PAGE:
Tuberculosis Outbreak Linked to California Casino Prompts Bay Area Health Officials to Encourage Testing

The announcement comes after 11 individuals linked to the California Grand Casino, in Pacheco, California, tested positive for tuberculosis

<p>California Grand Casino/Facebook</p> California Grand Casino in Pacheco, California

California Grand Casino/Facebook

California Grand Casino in Pacheco, California

A tuberculosis outbreak linked to a casino has been reported in California, according to public health officials.

In a press release, the Contra Costa Health Dept. is recommending a tuberculosis test for anyone who spent time at the California Grand Casino in Pacheco, Calif., since 2018. The announcement comes after 11 individuals, including casino staff and customers, tested positive for the illness.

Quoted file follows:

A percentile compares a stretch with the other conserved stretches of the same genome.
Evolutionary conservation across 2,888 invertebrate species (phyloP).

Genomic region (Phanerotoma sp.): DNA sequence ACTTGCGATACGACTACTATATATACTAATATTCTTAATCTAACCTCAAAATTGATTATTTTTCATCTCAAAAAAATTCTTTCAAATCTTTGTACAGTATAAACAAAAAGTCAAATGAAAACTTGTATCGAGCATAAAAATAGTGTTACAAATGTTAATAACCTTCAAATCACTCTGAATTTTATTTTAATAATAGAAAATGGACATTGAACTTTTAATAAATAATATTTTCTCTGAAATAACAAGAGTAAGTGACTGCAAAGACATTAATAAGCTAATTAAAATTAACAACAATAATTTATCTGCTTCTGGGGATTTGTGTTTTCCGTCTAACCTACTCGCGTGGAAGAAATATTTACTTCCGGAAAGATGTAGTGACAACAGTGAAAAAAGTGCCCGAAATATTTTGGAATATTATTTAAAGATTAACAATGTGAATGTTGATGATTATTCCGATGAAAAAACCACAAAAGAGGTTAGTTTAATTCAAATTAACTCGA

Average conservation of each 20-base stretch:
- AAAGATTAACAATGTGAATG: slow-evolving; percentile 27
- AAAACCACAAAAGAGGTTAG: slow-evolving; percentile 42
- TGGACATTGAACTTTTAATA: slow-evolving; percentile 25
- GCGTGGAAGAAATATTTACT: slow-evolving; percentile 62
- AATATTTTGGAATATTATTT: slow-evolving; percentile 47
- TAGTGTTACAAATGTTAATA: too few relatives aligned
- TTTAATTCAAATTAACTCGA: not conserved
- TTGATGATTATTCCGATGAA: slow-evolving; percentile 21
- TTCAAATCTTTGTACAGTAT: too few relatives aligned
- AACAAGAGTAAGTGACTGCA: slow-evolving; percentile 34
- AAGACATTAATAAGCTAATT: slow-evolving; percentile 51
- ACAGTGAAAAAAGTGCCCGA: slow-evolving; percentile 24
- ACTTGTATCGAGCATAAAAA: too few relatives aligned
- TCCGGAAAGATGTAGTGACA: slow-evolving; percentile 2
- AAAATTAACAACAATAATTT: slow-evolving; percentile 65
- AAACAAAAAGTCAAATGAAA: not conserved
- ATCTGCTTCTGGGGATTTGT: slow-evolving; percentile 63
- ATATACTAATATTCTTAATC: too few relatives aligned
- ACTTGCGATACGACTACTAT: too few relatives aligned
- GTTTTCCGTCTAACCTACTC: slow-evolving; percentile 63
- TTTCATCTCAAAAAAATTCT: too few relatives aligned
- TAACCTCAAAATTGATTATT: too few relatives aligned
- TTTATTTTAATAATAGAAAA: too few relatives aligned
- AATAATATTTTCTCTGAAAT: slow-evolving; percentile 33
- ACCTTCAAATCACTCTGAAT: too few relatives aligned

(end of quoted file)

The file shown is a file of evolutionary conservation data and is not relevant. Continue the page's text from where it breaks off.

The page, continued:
According to the Centers for Disease Control, tuberculosis spreads through the air from one person to another. When a person breathes in TB bacteria, the bacteria can settle in the lungs and begin to grow. From there, the bacteria can move through the blood to other parts of the body, such as the kidney, spine, and brain.

Symptoms of TB include a cough that lasts for 3 weeks or longer, chest pain and and coughing up blood.

Related: California Spa Closed After Two Customers Die from Legionnaires’ Disease

"We are making this recommendation now because there is new evidence that TB may have spread among people who spent time at the casino from 2018 to 2023," Meera Sreenivasan, deputy health officer for Contra Costa County, said in the press release.

"TB can live inside someone for years without showing signs of its presence," she added. "That is why it's important to take a test, even if you do not feel sick. TB can cause serious illness, but it is treatable and curable with medicine, especially when caught early."

Health officials says they've contacted more than 300 people who may have been exposed to active TB at the casino. They are currently working with California Grand management to provide health education to staff and to encourage testing.

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